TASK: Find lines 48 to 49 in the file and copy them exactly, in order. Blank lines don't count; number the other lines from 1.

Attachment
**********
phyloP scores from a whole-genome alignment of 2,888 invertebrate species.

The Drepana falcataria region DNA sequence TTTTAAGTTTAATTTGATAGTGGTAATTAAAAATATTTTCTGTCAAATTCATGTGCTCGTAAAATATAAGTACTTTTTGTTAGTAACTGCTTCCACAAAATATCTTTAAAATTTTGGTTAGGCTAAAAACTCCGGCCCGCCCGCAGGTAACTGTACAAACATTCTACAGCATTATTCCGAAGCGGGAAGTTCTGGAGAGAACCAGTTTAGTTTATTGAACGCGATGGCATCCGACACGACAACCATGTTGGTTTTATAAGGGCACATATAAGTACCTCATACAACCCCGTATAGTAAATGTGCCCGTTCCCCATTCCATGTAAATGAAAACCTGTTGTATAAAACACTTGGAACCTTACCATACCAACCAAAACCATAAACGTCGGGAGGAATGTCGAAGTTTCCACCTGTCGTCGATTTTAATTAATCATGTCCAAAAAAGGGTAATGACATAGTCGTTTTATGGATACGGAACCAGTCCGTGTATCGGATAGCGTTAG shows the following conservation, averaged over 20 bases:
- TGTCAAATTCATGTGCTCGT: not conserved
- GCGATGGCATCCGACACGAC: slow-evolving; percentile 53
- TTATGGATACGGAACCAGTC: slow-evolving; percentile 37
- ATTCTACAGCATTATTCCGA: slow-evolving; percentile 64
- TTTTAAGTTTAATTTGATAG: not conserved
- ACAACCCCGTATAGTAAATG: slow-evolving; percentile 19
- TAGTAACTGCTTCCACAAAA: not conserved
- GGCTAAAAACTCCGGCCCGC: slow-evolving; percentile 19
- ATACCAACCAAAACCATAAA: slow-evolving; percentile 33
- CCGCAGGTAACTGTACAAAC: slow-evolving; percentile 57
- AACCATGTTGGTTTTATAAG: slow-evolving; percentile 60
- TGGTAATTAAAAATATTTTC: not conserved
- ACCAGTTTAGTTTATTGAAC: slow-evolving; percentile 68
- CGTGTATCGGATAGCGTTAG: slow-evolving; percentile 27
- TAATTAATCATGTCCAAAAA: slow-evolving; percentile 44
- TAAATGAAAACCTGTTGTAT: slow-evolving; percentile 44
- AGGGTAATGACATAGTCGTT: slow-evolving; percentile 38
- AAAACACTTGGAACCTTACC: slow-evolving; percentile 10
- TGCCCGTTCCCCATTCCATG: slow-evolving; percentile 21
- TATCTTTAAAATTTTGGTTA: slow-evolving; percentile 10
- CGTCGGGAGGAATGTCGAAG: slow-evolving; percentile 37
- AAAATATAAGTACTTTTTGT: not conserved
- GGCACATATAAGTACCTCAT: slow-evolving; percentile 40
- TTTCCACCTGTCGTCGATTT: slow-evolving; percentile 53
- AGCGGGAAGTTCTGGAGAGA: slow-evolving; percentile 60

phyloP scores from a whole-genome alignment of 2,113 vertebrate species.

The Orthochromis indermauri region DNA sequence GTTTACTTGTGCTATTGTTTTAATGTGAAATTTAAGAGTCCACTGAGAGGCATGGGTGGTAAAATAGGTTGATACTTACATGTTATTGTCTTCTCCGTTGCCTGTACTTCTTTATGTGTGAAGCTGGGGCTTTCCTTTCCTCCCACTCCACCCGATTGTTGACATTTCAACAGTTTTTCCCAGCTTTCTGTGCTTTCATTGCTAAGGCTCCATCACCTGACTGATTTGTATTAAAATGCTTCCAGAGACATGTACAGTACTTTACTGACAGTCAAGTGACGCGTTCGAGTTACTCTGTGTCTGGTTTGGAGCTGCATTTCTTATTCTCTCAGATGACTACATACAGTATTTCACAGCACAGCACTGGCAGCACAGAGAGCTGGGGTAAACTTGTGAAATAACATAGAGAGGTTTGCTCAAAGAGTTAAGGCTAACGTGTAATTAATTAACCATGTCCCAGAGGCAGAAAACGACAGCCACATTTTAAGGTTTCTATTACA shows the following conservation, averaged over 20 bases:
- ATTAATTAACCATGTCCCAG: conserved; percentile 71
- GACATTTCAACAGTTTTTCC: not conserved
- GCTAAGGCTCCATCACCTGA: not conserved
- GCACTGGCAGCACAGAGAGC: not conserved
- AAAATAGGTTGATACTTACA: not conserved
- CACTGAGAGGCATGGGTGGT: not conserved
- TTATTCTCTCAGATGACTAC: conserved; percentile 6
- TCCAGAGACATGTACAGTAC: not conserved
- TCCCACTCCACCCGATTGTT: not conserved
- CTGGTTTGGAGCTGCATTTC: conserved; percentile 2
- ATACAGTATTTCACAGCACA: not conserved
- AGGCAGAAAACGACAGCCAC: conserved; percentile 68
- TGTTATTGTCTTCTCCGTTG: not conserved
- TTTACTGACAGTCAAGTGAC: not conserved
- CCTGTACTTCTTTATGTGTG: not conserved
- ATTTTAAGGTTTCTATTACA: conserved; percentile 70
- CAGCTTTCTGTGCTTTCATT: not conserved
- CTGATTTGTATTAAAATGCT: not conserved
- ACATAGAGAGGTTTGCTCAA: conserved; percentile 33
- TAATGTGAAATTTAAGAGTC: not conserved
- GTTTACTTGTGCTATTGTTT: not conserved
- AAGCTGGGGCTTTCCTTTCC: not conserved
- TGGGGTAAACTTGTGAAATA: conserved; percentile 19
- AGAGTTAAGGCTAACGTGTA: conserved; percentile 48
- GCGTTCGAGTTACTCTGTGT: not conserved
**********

- ACATAGAGAGGTTTGCTCAA: conserved; percentile 33
- TAATGTGAAATTTAAGAGTC: not conserved